AFTER right-wing parties made major gains at the May 28 local and regional elections, it seemed like a government led by the conservative Popular Party (PP) and backed by far-right Vox would be inevitable after the next election.
That national vote was due to take place in December, but Socialist Party Prime Minister Pedro Sanchez surprised everyone by calling a snap election for July 23 the very next day after his losses on May 28. And the latest polling suggests that the PP’s lead might be slipping.
According to a survey carried out for Spanish daily El Mundo, the PP is now predicted to win 140 seats in the 350-seat lower house of parliament, down by one seat compared to a week before.
The poll also predicted that Vox would win 35 seats, also down by one seat a week before.
This means that the two parties would be short of a majority in Congress by one seat, with a total of 175 deputies.
Such a result could spell trouble for the PP leader, Alberto Nuñez Feijoo, given that few parties are willing to lend their votes to a coalition that involves Vox given its extreme views on issues such as immigration, gender violence or LGBTQ+ issues.
The poll from El Mundo also showed that the Socialist Party, which is currently governing in coalition with leftist bloc Unidas Podemos (United We Can), would win 102 seats.
The survey also suggested that Sumar (Unite), a new alliance of left-wing parties, would win 35 seats compared to 30 the week before.
Sumar was created by deputy prime minister Yolanda Diaz, who is also the labour minister, and has absorbed smaller leftist groups such as the components of Unidas Podemos: the United Left, Spain’s communist party, and Podemos.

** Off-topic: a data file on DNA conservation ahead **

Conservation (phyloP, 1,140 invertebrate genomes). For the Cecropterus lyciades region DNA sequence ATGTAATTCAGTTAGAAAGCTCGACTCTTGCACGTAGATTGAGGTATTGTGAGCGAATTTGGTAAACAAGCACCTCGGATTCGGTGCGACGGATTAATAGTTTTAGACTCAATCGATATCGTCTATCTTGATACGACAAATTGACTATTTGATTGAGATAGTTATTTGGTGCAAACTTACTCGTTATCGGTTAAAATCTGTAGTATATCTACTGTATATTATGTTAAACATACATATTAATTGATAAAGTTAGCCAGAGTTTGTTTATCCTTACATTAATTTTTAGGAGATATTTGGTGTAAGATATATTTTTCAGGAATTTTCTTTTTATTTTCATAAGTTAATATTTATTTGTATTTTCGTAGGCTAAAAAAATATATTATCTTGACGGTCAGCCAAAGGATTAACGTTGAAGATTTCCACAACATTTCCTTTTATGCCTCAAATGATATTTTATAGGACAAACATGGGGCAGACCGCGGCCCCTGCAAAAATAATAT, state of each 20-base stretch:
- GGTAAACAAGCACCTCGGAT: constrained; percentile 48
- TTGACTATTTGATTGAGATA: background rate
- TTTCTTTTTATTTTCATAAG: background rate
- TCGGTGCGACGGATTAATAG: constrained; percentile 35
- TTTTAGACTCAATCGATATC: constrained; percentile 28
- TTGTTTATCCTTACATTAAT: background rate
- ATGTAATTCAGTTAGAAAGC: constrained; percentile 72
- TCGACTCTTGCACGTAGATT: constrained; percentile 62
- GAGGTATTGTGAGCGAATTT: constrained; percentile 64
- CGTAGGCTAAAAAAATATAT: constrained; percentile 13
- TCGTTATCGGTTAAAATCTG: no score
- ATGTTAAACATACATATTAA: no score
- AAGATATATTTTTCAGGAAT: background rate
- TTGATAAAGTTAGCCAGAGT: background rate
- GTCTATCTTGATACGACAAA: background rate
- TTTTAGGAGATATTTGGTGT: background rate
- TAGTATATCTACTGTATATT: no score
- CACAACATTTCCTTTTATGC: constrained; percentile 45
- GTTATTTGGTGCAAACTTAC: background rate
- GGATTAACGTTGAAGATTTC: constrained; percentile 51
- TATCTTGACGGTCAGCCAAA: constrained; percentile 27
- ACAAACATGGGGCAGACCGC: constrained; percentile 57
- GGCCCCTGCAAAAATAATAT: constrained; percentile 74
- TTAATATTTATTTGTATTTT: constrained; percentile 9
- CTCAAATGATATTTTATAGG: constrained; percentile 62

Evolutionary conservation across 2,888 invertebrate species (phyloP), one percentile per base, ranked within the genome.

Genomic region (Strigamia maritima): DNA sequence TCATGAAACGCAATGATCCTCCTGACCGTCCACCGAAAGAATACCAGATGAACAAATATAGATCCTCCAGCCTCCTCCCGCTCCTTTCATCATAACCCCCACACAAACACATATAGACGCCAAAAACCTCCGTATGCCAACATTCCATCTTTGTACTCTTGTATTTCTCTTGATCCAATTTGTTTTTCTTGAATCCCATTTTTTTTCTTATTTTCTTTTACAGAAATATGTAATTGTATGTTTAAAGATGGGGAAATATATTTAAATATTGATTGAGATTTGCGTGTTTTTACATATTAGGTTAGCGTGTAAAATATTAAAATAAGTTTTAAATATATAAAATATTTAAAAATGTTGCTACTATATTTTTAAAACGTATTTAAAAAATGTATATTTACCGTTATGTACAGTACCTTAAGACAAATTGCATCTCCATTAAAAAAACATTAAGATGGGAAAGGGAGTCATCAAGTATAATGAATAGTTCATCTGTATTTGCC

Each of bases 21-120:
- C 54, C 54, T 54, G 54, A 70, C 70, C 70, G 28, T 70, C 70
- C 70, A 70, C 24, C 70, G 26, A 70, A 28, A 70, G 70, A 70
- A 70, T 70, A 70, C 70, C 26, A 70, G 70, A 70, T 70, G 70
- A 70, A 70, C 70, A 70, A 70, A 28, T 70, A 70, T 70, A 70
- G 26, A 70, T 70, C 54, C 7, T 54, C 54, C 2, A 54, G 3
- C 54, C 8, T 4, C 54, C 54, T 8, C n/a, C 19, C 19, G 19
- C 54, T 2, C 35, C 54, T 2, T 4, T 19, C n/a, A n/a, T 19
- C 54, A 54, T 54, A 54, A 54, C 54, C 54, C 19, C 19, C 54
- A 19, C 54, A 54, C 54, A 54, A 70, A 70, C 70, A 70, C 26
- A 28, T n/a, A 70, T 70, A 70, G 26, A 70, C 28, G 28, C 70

Spain’s electoral system favours larger parties, and by joining together the splintered left wing of Spanish politics, Sumar is expected to attract more votes.
If the polling is correct, then the Socialists and Sumar would still fall well short of the 176 votes needed for a majority in Congress, with 137 seats.
But a coalition of these two groups is much more likely than the PP and Vox to find support from other smaller parties in Congress to not only form a government but also to pass legislation.
This has been the arrangement during the last nearly four years of the PSOE-Unidas Podemos government, which has lacked a working majority in Congress but has passed key pieces of legislation – including the budget – by reaching agreements with groups such as the Catalan Republican Left (ERC) and the Basque Nationalist Party (PNV).
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